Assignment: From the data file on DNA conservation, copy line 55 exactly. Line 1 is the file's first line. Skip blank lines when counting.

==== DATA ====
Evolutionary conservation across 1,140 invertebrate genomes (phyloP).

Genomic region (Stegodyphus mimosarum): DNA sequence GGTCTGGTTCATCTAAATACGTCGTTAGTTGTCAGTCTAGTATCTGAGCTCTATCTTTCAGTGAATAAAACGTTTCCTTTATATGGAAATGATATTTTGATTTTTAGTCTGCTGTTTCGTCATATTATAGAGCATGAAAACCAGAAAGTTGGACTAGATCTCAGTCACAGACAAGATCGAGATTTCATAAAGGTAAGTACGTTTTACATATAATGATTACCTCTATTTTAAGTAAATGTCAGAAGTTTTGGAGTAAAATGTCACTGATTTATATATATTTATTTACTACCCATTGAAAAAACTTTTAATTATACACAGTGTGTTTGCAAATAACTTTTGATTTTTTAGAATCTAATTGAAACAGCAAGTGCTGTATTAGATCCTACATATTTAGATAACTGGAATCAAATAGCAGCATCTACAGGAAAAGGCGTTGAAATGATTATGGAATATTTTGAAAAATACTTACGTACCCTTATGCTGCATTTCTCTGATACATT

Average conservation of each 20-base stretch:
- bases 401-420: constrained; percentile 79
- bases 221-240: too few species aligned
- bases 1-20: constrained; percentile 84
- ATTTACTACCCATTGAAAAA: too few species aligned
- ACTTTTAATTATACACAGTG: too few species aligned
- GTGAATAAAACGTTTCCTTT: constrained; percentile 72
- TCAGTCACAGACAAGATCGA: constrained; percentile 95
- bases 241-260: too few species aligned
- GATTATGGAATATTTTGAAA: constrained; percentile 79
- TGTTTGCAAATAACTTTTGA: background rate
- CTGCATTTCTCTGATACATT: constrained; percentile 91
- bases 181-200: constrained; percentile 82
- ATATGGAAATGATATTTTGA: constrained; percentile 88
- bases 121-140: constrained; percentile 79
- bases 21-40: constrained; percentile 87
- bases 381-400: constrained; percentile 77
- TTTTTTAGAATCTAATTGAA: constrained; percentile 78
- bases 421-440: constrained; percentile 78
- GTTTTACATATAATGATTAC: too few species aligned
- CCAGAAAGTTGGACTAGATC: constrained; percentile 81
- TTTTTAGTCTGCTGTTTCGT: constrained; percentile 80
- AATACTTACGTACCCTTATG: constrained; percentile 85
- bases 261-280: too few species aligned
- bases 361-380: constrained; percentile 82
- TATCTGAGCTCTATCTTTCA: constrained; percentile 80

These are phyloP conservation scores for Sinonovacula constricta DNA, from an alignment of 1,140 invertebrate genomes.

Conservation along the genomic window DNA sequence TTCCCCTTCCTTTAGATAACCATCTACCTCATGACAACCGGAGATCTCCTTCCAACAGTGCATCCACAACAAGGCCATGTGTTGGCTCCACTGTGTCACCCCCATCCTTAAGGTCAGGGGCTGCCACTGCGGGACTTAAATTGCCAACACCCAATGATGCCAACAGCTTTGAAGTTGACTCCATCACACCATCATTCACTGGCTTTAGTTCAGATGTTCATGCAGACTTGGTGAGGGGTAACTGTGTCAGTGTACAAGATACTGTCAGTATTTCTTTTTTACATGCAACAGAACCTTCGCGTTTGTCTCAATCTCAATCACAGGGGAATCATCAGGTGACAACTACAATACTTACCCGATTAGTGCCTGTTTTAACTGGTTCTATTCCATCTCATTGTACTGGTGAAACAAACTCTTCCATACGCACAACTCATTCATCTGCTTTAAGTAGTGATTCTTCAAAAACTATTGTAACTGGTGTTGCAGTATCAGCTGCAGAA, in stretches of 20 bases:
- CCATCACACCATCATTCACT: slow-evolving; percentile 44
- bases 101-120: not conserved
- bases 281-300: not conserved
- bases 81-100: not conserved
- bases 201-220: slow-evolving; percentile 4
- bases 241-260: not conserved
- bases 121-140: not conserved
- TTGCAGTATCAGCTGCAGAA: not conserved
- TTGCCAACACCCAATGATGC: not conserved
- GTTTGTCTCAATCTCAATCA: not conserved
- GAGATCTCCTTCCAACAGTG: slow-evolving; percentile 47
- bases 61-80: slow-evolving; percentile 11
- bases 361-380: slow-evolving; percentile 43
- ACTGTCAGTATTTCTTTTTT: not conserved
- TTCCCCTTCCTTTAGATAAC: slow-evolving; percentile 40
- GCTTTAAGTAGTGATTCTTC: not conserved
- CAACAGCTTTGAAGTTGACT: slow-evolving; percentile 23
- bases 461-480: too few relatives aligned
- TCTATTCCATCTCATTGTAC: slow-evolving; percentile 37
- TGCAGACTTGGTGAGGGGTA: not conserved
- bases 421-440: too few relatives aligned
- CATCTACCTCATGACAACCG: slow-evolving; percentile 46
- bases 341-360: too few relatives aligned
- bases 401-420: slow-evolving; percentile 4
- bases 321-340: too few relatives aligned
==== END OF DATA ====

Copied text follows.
- bases 321-340: too few relatives aligned